# Homework Help: Roots of cubics

1. Jan 9, 2010

### Mentallic

1. The problem statement, all variables and given/known data
Not so much a homework problem, but a problem that is annoying me because of its simplicity.

Not all cubic polynomials with rational coefficients can be factorized by the rational root theorem (or is this false?). What I am finding hard to comprehend is how a cubic with only irrational or imaginary roots can have all rational coefficients.
What I'm looking for is an example or two illustrating a completely factorized cubic with non-rational roots that, if expanded, has all rational coefficients.

3. The attempt at a solution
In an attempt to figure out how it can be done myself I have realized that it is impossible to have one quadratic factor (rational coefficients) that does not have rational roots and the last factor still satisfying this.

e.g. $$(x^2+a)(x+b)$$ given a>0, the quadratic factor will have imaginary coefficients and of course b will need to be irrational or imaginary, but then if we expand this, the constant will be $ab$ which - if a is rational - will not satisfy the criteria, or if a is such a number that ab becomes rational then we will end up breaking the criteria again since the coefficients of $x$ and $x^2$ will be b and a respectively (which we've already shown have to both be non-rational).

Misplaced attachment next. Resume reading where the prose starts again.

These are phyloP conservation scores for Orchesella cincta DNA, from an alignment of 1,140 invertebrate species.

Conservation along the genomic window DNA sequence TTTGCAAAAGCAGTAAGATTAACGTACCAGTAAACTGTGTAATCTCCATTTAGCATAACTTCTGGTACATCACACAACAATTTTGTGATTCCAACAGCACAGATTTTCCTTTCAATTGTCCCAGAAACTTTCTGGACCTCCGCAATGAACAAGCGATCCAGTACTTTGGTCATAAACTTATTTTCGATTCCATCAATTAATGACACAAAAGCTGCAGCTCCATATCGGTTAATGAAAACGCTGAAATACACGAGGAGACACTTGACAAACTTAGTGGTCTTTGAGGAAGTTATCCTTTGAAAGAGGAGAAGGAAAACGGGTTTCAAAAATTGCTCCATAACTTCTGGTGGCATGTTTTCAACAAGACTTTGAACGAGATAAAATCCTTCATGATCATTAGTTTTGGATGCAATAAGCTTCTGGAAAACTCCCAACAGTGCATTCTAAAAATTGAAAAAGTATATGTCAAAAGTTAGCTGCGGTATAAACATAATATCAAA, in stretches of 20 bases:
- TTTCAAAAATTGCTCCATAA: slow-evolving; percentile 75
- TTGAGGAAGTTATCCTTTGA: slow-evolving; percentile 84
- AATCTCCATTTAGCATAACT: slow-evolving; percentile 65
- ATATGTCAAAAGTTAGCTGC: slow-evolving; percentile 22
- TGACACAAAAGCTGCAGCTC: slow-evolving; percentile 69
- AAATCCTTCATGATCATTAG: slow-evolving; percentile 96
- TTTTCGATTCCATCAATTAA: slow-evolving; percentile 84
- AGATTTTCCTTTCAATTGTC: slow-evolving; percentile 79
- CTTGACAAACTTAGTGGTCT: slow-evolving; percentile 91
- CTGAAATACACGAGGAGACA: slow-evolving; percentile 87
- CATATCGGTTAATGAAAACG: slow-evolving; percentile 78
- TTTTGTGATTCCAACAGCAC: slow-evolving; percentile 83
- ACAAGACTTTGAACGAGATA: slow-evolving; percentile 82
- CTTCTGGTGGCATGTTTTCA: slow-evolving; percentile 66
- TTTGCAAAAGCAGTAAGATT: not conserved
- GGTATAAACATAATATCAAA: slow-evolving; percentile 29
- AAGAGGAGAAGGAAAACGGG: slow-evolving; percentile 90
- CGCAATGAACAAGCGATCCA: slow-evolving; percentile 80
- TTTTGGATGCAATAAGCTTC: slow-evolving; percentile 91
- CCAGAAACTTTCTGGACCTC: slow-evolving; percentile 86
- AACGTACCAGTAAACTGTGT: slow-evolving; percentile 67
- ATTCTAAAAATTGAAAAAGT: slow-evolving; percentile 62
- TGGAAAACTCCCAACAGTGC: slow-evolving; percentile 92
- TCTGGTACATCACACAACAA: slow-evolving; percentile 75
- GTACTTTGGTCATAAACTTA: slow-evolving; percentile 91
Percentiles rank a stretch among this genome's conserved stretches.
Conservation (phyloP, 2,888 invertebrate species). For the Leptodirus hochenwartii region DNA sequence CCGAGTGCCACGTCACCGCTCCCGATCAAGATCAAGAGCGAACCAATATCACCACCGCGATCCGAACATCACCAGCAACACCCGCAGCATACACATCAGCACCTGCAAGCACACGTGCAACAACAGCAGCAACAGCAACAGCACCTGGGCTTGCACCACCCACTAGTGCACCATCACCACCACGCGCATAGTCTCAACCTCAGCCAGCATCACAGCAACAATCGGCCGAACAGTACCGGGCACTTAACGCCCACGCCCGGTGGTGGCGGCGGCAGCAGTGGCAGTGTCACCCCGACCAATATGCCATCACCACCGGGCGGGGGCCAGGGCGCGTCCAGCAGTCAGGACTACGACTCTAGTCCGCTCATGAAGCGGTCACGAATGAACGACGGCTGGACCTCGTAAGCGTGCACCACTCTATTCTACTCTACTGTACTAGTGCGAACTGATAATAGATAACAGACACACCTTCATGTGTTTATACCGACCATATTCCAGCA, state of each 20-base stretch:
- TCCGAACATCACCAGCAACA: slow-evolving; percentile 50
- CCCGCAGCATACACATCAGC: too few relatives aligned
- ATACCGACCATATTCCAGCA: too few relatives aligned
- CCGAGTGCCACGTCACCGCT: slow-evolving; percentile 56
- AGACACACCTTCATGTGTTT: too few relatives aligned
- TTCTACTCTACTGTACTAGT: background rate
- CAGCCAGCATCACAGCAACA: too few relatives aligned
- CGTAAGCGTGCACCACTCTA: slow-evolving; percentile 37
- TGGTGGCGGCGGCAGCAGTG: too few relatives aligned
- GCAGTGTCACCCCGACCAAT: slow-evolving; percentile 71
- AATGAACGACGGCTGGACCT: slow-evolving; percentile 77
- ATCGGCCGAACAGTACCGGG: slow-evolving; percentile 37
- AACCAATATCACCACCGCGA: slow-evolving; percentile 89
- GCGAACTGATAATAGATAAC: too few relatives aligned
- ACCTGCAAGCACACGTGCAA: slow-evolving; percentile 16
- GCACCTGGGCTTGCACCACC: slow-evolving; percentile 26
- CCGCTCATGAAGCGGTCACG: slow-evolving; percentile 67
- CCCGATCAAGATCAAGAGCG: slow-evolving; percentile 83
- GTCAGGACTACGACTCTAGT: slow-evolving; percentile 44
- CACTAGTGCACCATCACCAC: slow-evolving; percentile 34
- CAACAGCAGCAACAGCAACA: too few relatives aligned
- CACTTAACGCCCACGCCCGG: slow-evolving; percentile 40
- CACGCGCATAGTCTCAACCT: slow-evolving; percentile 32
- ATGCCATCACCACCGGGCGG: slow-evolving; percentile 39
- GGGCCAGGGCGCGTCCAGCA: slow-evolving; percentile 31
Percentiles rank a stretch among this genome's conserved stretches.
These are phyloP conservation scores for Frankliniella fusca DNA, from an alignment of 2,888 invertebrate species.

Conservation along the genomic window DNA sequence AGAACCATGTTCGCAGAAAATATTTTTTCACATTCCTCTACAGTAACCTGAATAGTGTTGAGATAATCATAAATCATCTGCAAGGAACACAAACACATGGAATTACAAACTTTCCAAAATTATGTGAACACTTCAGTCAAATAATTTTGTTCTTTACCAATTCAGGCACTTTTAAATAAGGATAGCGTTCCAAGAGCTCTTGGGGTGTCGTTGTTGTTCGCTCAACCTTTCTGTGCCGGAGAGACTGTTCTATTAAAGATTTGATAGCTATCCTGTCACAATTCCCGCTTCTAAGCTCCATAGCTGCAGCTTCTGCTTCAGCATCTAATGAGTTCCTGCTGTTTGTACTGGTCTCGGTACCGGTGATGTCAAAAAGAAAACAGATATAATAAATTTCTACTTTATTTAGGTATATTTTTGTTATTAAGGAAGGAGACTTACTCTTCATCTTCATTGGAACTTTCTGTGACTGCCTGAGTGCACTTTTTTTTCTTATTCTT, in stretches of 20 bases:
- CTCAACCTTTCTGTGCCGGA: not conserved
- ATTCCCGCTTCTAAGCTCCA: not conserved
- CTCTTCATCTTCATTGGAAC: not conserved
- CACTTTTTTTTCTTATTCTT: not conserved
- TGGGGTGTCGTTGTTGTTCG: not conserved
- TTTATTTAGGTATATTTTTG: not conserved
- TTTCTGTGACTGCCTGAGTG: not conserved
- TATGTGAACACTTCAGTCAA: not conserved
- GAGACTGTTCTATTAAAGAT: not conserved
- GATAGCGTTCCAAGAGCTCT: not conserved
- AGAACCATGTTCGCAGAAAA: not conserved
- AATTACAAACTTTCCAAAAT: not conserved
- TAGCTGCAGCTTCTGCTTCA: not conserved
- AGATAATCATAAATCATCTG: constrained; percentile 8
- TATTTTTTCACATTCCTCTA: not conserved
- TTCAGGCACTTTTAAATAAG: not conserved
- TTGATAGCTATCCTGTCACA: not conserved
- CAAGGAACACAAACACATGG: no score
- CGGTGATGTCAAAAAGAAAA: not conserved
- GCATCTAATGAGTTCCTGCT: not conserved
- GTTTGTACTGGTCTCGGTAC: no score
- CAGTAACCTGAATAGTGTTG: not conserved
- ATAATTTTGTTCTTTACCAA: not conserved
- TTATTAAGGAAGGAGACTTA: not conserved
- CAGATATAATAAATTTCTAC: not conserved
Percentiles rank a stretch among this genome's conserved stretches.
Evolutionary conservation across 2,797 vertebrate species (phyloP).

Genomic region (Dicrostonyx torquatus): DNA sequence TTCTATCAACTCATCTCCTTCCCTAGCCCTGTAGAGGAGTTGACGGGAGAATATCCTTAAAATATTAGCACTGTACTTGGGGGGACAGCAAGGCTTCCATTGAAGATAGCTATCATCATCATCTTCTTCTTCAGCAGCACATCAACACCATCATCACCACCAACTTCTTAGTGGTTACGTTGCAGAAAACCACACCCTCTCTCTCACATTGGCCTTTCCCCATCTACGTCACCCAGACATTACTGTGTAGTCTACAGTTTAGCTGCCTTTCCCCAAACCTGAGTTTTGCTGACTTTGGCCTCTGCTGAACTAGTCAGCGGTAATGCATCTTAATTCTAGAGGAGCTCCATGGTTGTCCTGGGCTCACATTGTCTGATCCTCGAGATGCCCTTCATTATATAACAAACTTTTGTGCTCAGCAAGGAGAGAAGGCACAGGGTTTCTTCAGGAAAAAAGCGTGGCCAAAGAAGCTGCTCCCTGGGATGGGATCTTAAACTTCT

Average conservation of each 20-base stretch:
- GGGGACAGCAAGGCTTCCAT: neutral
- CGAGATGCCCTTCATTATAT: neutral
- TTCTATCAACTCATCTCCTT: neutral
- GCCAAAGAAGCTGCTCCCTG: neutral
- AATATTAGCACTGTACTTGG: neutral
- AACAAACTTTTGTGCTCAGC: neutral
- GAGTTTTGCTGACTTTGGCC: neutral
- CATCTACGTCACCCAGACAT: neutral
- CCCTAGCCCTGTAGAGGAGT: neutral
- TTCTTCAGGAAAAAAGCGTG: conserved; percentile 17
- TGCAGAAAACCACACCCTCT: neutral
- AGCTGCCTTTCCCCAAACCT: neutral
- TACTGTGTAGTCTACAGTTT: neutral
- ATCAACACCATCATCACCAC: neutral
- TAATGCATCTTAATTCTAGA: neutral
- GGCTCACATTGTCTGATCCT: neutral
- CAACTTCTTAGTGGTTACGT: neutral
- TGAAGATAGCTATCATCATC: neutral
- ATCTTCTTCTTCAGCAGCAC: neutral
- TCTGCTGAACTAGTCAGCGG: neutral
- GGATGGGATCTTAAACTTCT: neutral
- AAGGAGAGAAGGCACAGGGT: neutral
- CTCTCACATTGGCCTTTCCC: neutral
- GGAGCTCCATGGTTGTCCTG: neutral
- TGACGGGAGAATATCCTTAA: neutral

I've tried a few others, but I'm sure you get the point

And of course this problem of mine applies to all polynomials of odd degrees.

EDIT: Oh and please exclude the obvious (for me anyway) cases of $x^3+a=0$ where a is rational and $a^{1/3}$ is not rational.

2. Jan 9, 2010

### Dick

I'm not sure why you are excluding x^3+a=0, but ok, this particular example came up in a problem earlier. 8x^3-6x-1=0 has three real roots. None of them are rational. By the rational roots test. The roots are cos(pi/9), and (1/2)*(-cos(pi/9)+/-sqrt(3)*sin(pi/9)). Kind of complicated, but what did you expect? I still like x^3-2=0 much better.

Last edited: Jan 10, 2010
3. Jan 10, 2010

### Mentallic

I excluded that obvious type because I know there were more cases where the coefficients of x and x2 weren't zero, and that one is really simple of course.
Thanks, I see where they are coming from now.